When an avowed atheist dies, I privately say a prayer for them and those who loved them. I fail to see the harm in this because if they are right, it won't matter and if I am, they're probably going to need some help. I have had a Mass said for their repose occasionally, usually naming them simply as "a friend." After all, Jesus'll know who I mean. Whether it helps them or not, I may find out when I report in, I suppose. And there will indeed be rejoicing if they meet me where I want to go. One thing there won't be if we meet up. There will be no "I told you so" on my part--I don't believe in it. If I'm right, they'll know it, and if I'm wrong...well, that'll take care of itself.
For some reason, some folks are of the opinion that finding extraterrestrial life will prove the nonexistence of God. I'm not sure I follow their reasoning. My reaction to the discovery of extraterrestrial life as far as the existence of the Lord is something along the lines of "Yeah? So?" I see no reason why God couldn't have life other than that on our little blue dot. After all, He's God--He can do any dang thing He pleases (one of the fringe benefits of being The All Mighty).
One problem I think they have is that they are attempting to set up a strawman based on their mental construct of an entity they accept as not existing. At this point, the exercise begins to resemble the "Seinfeld" show--a show basically about nothing. Well, I must admit, they have faith if nothing else.
The second problem I see with the product the evangelical atheist pushes is that they really have no product. On the matter of what happens just before the first shovelful of dirt hits the top of the coffin, they say believers are offered "pie-in-the-sky." And they offer...what? My opinion only, but that pie may just taste better than their mouthful of dust.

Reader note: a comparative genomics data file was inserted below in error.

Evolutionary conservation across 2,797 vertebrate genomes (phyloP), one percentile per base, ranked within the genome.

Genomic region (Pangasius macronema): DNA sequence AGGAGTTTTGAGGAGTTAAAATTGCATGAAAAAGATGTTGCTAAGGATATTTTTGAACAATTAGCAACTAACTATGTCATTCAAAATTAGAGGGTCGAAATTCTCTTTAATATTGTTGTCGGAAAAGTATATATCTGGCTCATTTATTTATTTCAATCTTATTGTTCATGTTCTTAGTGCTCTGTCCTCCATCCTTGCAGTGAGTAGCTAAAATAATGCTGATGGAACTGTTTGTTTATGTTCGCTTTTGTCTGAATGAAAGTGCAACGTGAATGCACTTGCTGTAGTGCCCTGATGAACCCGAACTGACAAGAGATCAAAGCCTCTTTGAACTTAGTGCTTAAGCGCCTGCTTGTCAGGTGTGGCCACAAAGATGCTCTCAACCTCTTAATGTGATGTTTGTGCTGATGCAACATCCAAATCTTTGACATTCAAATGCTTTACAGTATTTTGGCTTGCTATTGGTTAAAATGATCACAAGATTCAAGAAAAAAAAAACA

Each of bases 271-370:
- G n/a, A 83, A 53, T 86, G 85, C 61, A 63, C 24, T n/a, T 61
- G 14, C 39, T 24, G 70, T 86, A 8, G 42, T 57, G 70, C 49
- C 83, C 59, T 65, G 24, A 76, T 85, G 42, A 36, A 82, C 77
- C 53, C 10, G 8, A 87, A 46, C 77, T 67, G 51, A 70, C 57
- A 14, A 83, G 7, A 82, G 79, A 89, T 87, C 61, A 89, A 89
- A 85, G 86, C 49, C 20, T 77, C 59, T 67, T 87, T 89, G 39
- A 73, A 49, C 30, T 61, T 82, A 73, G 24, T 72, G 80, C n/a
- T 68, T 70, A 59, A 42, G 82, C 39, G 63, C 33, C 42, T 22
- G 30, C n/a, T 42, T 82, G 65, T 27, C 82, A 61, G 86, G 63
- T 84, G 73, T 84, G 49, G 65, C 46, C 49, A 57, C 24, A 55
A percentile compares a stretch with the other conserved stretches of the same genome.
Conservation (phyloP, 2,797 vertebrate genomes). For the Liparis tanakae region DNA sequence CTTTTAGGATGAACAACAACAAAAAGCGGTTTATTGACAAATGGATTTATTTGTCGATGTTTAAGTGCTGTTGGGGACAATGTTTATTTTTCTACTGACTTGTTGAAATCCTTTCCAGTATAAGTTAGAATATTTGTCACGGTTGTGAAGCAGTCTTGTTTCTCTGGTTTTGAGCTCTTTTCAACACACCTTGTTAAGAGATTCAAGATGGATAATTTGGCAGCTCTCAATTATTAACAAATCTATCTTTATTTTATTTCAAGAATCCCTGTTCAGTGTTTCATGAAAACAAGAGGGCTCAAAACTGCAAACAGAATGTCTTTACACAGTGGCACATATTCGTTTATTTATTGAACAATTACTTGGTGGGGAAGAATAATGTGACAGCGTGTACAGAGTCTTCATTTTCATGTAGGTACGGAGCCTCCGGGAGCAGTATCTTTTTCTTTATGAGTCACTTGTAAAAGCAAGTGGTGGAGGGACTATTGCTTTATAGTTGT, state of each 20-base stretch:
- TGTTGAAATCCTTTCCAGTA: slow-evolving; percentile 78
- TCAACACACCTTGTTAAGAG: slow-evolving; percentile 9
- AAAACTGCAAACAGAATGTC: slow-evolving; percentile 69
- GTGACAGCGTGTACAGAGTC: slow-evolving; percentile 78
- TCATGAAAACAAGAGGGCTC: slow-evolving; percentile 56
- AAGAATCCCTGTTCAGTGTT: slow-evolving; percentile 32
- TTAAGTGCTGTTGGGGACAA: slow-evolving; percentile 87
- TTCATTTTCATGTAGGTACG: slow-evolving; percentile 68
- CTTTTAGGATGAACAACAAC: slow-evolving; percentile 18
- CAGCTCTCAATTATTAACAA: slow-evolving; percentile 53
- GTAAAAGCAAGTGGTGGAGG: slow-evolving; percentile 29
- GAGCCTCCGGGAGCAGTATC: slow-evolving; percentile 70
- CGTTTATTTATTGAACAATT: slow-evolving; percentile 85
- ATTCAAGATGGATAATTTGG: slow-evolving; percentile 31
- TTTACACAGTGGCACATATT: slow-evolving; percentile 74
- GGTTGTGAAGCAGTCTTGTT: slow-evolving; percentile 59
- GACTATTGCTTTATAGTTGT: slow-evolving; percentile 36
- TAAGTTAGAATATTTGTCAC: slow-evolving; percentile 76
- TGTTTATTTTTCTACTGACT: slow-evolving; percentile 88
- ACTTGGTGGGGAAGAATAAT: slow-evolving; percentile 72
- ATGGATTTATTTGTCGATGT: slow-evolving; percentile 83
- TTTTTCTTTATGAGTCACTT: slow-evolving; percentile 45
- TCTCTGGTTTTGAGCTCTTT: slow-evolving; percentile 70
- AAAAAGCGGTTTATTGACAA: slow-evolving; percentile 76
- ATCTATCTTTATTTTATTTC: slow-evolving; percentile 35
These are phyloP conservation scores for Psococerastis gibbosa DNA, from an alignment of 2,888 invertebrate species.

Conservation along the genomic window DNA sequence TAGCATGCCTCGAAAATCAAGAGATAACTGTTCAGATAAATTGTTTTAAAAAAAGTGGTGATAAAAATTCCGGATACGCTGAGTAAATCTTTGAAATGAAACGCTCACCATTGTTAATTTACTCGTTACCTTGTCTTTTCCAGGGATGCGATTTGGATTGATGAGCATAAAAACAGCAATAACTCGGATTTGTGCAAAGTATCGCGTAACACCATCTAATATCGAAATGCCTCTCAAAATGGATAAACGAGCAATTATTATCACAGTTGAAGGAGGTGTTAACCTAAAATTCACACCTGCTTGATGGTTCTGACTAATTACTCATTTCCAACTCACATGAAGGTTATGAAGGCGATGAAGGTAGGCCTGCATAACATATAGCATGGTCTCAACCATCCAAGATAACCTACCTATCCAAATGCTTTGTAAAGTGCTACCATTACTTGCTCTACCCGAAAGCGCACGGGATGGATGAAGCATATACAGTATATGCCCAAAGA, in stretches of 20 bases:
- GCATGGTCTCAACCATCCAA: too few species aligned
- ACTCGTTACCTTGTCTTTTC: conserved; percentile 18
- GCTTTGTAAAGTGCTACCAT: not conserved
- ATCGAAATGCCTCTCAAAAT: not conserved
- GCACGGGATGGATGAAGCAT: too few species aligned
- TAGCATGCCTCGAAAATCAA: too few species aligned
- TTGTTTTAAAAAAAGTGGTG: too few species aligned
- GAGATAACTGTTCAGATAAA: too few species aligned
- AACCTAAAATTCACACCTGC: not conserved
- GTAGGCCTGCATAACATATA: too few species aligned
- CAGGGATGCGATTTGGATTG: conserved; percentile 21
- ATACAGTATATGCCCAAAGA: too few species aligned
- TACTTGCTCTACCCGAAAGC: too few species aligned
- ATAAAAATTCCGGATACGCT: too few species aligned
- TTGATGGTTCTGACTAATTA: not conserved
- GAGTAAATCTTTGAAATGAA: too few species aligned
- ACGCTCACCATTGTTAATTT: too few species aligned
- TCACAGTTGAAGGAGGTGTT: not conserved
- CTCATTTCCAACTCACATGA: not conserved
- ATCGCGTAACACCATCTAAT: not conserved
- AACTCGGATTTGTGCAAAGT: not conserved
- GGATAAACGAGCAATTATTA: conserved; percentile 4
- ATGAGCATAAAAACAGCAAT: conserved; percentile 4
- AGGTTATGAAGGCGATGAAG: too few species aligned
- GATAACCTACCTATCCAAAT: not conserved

So we will go our ways. Me sorry that they risk their immortal souls and them sorry I risk...again, what?
But, then, who am I to look askance at my betters? I'm just a poor, credulous peasant trying to get through life the best I can. So eat, drink, and be merry for tomorrow may be--Fantastic!
Review (Note to FTC: Bought it myself, troops.)
The Mountains of Saint Francis: Discovering the Geologic Events that Shaped Our Earth by Walter Alvarez. W.W. Norton & Company, 2008.
Being as it's the Feast of St. Francis of Assisi and I like rocks, I figured I'd troll this book by a member of the twosome that gave us the Cretaceous asteroid hit theory (Alvarez the younger) past for your consideration. It is a study of the undersea formation of the Appennine Mountains' limestone and their quarries--where Michelangelo worked as a pup--, the volcanic seven hills of Rome, and the evaporation of the Mediterranean Sea (you can't say things weren't exciting in that part of the world).
The book requires no real knowledge of structural geology and is written on a public high school level (Catholic middle school level). Alvarez is a good writer and makes the geology enjoyable.
4 October 2010: Feast of St. Francis of Assisi. Pope Gregory XIII implements Gregorian Calendar 1582, Battle of Germantown 1777, First run of the Orient Express 1883, Sputnik I launched 1957.